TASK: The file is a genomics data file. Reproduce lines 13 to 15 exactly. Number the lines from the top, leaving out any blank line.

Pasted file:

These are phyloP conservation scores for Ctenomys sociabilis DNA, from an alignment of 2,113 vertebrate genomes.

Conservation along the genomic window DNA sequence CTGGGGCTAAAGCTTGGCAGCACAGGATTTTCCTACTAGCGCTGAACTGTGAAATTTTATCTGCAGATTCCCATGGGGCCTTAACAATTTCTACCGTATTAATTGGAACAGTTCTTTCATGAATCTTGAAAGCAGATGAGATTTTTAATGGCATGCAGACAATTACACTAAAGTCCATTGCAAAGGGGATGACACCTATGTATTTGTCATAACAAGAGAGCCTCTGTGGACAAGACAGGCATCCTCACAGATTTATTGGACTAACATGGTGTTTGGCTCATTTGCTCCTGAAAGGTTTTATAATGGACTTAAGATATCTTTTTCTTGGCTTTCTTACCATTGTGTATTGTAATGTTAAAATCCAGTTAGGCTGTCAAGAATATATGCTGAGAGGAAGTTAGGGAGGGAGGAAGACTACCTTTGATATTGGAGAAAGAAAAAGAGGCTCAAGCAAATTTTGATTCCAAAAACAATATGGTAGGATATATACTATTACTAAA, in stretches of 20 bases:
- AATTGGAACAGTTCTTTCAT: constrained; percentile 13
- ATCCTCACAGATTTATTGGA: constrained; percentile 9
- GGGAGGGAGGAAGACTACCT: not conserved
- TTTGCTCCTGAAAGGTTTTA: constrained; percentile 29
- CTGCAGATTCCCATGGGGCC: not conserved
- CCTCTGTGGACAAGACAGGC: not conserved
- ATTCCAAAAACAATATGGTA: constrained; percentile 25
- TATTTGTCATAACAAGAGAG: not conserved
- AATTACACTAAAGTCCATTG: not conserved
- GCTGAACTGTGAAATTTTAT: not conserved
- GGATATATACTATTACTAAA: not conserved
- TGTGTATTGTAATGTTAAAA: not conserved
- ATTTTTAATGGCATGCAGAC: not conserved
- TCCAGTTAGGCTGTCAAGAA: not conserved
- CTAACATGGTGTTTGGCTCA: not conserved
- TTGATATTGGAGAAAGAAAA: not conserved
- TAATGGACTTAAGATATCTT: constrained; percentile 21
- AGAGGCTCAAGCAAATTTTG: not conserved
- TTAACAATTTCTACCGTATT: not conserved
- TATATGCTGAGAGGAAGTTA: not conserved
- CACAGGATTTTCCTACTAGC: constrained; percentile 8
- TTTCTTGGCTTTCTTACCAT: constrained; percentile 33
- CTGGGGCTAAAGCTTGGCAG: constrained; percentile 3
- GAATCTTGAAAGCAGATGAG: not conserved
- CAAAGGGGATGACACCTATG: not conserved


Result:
- GGATATATACTATTACTAAA: not conserved
- TGTGTATTGTAATGTTAAAA: not conserved
- ATTTTTAATGGCATGCAGAC: not conserved